The level of human group IIA secreted phospholipase A2 (hGIIA sPLA2) is increased in the plasma of malaria patients, but its role is unknown. In parasite culture with normal plasma, hGIIA is inactive against Plasmodium falciparum, contrasting with hGIIF, hGV, and hGX sPLA2s, which readily hydrolyze plasma lipoproteins, release nonesterified fatty acids (NEFAs), and inhibit parasite growth. Here, we revisited the anti-Plasmodium activity of hGIIA under conditions closer to those of malaria physiopathology where lipoproteins are oxidized. In parasite culture containing oxidized lipoproteins, hGIIA sPLA2 was inhibitory, with ...
Source: Infection and Immunity - Category: Infectious Diseases Authors: Tags: Molecular Pathogenesis Source Type: research
Mitogen-activated protein kinases (MAPKs) play a regulatory role and influence various biological activities, such as cell proliferation, differentiation, and survival. Our group has demonstrated through functional studies that Schistosoma mansoni c-Jun N-terminal kinase (SmJNK) MAPK is involved in the parasite’s development, reproduction, and survival. SmJNK can, therefore, be considered a potential target for the development of new drugs. Considering the importance of SmJNK in S. mansoni maturation, we aimed at understanding of SmJNK regulated signaling pathways in the parasite, correlating expression data with S. ...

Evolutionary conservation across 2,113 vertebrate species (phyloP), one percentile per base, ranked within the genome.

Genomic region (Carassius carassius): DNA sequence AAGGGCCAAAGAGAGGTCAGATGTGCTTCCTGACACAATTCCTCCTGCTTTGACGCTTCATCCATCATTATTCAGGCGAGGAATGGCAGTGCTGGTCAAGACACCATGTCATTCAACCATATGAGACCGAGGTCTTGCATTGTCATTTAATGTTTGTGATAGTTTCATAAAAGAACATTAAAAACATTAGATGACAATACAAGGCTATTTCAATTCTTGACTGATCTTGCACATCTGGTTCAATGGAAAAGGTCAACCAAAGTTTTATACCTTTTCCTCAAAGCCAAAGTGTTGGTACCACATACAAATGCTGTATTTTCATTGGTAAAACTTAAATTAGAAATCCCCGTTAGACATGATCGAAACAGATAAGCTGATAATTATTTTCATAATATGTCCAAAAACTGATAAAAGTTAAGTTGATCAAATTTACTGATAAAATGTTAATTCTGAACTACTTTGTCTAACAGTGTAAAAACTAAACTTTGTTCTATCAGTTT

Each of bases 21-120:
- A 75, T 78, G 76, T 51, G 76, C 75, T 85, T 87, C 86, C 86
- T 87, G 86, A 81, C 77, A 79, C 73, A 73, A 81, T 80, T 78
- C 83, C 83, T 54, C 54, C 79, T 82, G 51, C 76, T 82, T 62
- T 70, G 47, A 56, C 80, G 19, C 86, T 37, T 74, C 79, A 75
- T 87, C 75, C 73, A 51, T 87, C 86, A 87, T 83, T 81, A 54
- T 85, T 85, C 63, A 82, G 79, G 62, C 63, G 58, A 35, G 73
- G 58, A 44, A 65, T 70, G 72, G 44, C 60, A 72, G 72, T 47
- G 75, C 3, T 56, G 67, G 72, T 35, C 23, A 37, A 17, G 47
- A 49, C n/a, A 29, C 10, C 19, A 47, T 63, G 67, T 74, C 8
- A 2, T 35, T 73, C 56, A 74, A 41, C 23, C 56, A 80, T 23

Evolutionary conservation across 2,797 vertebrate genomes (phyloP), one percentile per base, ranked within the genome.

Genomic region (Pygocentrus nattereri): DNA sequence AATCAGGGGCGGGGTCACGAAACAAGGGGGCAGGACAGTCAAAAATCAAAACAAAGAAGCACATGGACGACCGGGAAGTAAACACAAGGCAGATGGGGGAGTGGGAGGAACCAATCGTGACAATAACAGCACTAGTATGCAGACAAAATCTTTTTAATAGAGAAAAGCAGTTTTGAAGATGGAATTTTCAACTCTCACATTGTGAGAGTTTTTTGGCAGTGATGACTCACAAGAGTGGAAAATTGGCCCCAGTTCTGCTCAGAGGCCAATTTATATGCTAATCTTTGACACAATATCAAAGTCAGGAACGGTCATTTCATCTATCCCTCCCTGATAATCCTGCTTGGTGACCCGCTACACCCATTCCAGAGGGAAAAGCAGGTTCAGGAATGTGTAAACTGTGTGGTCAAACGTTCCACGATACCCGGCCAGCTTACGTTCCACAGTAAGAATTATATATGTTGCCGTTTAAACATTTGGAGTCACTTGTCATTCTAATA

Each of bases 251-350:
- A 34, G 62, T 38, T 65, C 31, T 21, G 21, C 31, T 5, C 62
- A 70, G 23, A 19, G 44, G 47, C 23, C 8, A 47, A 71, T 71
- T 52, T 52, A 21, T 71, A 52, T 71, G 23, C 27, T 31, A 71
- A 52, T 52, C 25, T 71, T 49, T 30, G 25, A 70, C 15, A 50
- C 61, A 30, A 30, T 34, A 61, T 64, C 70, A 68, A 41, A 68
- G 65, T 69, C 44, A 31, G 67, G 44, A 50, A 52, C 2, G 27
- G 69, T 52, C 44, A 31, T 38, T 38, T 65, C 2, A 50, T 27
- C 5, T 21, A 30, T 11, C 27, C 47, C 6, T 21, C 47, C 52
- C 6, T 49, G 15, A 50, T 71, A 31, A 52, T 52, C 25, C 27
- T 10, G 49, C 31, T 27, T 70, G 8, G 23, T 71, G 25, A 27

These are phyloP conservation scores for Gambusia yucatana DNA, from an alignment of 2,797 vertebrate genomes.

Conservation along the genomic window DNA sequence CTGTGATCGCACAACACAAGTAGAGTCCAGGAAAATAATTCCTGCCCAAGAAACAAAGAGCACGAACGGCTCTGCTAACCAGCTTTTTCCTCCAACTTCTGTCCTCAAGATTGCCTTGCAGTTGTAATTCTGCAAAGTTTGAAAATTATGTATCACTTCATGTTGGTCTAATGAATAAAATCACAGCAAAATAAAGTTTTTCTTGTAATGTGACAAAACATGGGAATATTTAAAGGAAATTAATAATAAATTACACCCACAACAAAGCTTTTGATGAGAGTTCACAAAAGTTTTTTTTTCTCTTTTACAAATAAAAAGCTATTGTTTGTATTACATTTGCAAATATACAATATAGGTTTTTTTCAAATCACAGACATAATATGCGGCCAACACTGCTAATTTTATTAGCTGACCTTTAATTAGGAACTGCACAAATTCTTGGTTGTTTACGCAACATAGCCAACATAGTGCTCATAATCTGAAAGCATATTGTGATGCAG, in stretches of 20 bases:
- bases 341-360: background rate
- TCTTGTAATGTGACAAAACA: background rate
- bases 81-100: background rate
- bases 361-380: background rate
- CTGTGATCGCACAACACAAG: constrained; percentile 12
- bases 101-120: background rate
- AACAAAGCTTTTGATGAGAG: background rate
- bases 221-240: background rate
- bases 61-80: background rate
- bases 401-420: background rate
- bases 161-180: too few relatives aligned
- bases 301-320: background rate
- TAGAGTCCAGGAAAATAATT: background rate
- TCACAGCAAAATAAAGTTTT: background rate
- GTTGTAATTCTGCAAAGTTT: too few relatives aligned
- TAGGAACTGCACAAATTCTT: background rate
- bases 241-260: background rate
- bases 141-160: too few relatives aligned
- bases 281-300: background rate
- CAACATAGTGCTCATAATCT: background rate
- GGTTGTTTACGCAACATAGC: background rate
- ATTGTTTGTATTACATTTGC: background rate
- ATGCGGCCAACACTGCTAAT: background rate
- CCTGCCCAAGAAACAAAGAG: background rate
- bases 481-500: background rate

Source: Frontiers in Genetics - Category: Genetics & Stem Cells Source Type: research